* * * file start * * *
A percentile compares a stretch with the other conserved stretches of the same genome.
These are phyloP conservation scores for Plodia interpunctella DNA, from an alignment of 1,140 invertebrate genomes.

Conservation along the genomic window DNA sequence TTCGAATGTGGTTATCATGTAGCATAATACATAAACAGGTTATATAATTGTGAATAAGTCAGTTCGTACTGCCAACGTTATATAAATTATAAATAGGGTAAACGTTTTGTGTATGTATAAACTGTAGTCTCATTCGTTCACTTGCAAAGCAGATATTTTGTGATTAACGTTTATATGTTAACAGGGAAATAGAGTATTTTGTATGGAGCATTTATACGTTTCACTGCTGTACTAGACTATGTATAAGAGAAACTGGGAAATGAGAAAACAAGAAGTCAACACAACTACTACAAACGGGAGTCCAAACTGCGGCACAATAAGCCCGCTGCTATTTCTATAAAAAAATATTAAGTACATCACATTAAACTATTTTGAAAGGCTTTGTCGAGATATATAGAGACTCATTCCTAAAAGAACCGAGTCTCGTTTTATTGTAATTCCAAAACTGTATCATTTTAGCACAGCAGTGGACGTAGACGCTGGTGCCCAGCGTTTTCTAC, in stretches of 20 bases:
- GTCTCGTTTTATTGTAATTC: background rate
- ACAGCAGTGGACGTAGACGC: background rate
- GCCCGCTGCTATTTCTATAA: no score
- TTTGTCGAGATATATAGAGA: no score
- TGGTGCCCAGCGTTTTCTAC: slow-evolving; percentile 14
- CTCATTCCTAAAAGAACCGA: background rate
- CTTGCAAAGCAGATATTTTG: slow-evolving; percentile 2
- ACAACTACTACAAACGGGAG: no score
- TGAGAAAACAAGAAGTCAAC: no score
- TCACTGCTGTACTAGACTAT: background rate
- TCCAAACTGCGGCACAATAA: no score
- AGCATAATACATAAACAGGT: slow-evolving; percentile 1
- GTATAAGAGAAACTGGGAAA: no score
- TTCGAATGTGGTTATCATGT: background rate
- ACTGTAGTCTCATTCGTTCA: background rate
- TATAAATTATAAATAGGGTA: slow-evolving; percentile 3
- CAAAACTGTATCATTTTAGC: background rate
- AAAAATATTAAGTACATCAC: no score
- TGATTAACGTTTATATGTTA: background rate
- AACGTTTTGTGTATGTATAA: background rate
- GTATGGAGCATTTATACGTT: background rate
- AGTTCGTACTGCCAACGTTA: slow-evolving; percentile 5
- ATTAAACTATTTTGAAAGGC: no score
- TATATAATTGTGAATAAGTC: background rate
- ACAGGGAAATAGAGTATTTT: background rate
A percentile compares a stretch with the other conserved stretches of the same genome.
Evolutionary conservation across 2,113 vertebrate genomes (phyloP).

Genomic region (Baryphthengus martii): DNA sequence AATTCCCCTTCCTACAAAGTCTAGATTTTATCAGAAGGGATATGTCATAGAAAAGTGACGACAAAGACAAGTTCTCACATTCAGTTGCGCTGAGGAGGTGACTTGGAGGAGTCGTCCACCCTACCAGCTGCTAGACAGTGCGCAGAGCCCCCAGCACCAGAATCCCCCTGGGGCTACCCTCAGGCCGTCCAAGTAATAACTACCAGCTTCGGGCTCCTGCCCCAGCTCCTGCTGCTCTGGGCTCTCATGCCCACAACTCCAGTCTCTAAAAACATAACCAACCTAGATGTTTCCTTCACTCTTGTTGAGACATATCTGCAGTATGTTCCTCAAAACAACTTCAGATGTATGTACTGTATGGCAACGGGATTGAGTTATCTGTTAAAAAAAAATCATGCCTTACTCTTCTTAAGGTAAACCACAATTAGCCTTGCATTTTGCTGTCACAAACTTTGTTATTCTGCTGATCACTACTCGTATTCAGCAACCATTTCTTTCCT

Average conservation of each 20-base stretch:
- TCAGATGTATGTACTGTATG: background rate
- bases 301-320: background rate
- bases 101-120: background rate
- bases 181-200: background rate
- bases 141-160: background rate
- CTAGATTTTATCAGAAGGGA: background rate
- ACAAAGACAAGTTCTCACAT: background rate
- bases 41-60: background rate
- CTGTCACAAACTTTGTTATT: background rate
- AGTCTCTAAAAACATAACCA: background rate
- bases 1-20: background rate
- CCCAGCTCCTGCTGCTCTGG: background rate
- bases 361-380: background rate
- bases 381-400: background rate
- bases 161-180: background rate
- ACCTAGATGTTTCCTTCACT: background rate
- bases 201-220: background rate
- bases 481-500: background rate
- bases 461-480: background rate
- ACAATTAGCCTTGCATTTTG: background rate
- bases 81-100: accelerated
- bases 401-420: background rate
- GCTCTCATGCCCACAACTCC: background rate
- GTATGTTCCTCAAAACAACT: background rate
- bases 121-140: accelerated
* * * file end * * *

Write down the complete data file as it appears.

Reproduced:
A percentile compares a stretch with the other conserved stretches of the same genome.
These are phyloP conservation scores for Plodia interpunctella DNA, from an alignment of 1,140 invertebrate genomes.

Conservation along the genomic window DNA sequence TTCGAATGTGGTTATCATGTAGCATAATACATAAACAGGTTATATAATTGTGAATAAGTCAGTTCGTACTGCCAACGTTATATAAATTATAAATAGGGTAAACGTTTTGTGTATGTATAAACTGTAGTCTCATTCGTTCACTTGCAAAGCAGATATTTTGTGATTAACGTTTATATGTTAACAGGGAAATAGAGTATTTTGTATGGAGCATTTATACGTTTCACTGCTGTACTAGACTATGTATAAGAGAAACTGGGAAATGAGAAAACAAGAAGTCAACACAACTACTACAAACGGGAGTCCAAACTGCGGCACAATAAGCCCGCTGCTATTTCTATAAAAAAATATTAAGTACATCACATTAAACTATTTTGAAAGGCTTTGTCGAGATATATAGAGACTCATTCCTAAAAGAACCGAGTCTCGTTTTATTGTAATTCCAAAACTGTATCATTTTAGCACAGCAGTGGACGTAGACGCTGGTGCCCAGCGTTTTCTAC, in stretches of 20 bases:
- GTCTCGTTTTATTGTAATTC: background rate
- ACAGCAGTGGACGTAGACGC: background rate
- GCCCGCTGCTATTTCTATAA: no score
- TTTGTCGAGATATATAGAGA: no score
- TGGTGCCCAGCGTTTTCTAC: slow-evolving; percentile 14
- CTCATTCCTAAAAGAACCGA: background rate
- CTTGCAAAGCAGATATTTTG: slow-evolving; percentile 2
- ACAACTACTACAAACGGGAG: no score
- TGAGAAAACAAGAAGTCAAC: no score
- TCACTGCTGTACTAGACTAT: background rate
- TCCAAACTGCGGCACAATAA: no score
- AGCATAATACATAAACAGGT: slow-evolving; percentile 1
- GTATAAGAGAAACTGGGAAA: no score
- TTCGAATGTGGTTATCATGT: background rate
- ACTGTAGTCTCATTCGTTCA: background rate
- TATAAATTATAAATAGGGTA: slow-evolving; percentile 3
- CAAAACTGTATCATTTTAGC: background rate
- AAAAATATTAAGTACATCAC: no score
- TGATTAACGTTTATATGTTA: background rate
- AACGTTTTGTGTATGTATAA: background rate
- GTATGGAGCATTTATACGTT: background rate
- AGTTCGTACTGCCAACGTTA: slow-evolving; percentile 5
- ATTAAACTATTTTGAAAGGC: no score
- TATATAATTGTGAATAAGTC: background rate
- ACAGGGAAATAGAGTATTTT: background rate
A percentile compares a stretch with the other conserved stretches of the same genome.
Evolutionary conservation across 2,113 vertebrate genomes (phyloP).

Genomic region (Baryphthengus martii): DNA sequence AATTCCCCTTCCTACAAAGTCTAGATTTTATCAGAAGGGATATGTCATAGAAAAGTGACGACAAAGACAAGTTCTCACATTCAGTTGCGCTGAGGAGGTGACTTGGAGGAGTCGTCCACCCTACCAGCTGCTAGACAGTGCGCAGAGCCCCCAGCACCAGAATCCCCCTGGGGCTACCCTCAGGCCGTCCAAGTAATAACTACCAGCTTCGGGCTCCTGCCCCAGCTCCTGCTGCTCTGGGCTCTCATGCCCACAACTCCAGTCTCTAAAAACATAACCAACCTAGATGTTTCCTTCACTCTTGTTGAGACATATCTGCAGTATGTTCCTCAAAACAACTTCAGATGTATGTACTGTATGGCAACGGGATTGAGTTATCTGTTAAAAAAAAATCATGCCTTACTCTTCTTAAGGTAAACCACAATTAGCCTTGCATTTTGCTGTCACAAACTTTGTTATTCTGCTGATCACTACTCGTATTCAGCAACCATTTCTTTCCT

Average conservation of each 20-base stretch:
- TCAGATGTATGTACTGTATG: background rate
- bases 301-320: background rate
- bases 101-120: background rate
- bases 181-200: background rate
- bases 141-160: background rate
- CTAGATTTTATCAGAAGGGA: background rate
- ACAAAGACAAGTTCTCACAT: background rate
- bases 41-60: background rate
- CTGTCACAAACTTTGTTATT: background rate
- AGTCTCTAAAAACATAACCA: background rate
- bases 1-20: background rate
- CCCAGCTCCTGCTGCTCTGG: background rate
- bases 361-380: background rate
- bases 381-400: background rate
- bases 161-180: background rate
- ACCTAGATGTTTCCTTCACT: background rate
- bases 201-220: background rate
- bases 481-500: background rate
- bases 461-480: background rate
- ACAATTAGCCTTGCATTTTG: background rate
- bases 81-100: accelerated
- bases 401-420: background rate
- GCTCTCATGCCCACAACTCC: background rate
- GTATGTTCCTCAAAACAACT: background rate
- bases 121-140: accelerated